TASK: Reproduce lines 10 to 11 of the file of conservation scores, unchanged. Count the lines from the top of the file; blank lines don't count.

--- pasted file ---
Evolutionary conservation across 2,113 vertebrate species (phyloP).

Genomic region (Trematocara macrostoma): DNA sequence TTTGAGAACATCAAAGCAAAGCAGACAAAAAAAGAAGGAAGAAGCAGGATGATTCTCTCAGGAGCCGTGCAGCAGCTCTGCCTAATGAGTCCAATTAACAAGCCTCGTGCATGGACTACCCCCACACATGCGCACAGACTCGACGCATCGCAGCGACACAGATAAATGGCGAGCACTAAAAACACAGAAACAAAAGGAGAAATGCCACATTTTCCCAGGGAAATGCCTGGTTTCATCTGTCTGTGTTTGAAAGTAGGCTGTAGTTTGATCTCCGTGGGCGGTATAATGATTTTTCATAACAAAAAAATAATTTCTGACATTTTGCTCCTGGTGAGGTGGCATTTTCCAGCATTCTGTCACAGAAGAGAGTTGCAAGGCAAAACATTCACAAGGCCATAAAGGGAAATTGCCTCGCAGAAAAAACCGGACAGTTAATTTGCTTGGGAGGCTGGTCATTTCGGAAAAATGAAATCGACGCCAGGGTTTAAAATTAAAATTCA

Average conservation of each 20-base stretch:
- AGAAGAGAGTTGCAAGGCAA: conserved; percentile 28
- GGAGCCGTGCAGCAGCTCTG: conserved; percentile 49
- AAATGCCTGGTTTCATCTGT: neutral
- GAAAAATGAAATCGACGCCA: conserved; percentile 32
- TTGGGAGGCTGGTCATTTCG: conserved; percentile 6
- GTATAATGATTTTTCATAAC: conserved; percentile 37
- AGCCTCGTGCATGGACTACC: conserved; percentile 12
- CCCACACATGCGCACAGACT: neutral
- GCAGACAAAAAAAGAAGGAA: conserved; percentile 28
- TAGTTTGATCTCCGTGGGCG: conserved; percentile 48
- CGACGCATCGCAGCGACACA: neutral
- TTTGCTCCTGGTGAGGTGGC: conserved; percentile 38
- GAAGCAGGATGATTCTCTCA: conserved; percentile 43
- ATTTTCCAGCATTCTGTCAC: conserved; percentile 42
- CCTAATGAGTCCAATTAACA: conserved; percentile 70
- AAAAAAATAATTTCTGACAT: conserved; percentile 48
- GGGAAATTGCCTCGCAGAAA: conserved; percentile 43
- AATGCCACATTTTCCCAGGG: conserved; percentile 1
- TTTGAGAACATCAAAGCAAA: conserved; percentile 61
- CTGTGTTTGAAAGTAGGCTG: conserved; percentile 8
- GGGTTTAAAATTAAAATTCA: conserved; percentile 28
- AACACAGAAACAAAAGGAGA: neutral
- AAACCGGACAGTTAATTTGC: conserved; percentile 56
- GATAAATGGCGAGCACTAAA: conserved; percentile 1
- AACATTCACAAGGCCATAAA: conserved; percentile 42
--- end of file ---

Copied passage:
- AGCCTCGTGCATGGACTACC: conserved; percentile 12
- CCCACACATGCGCACAGACT: neutral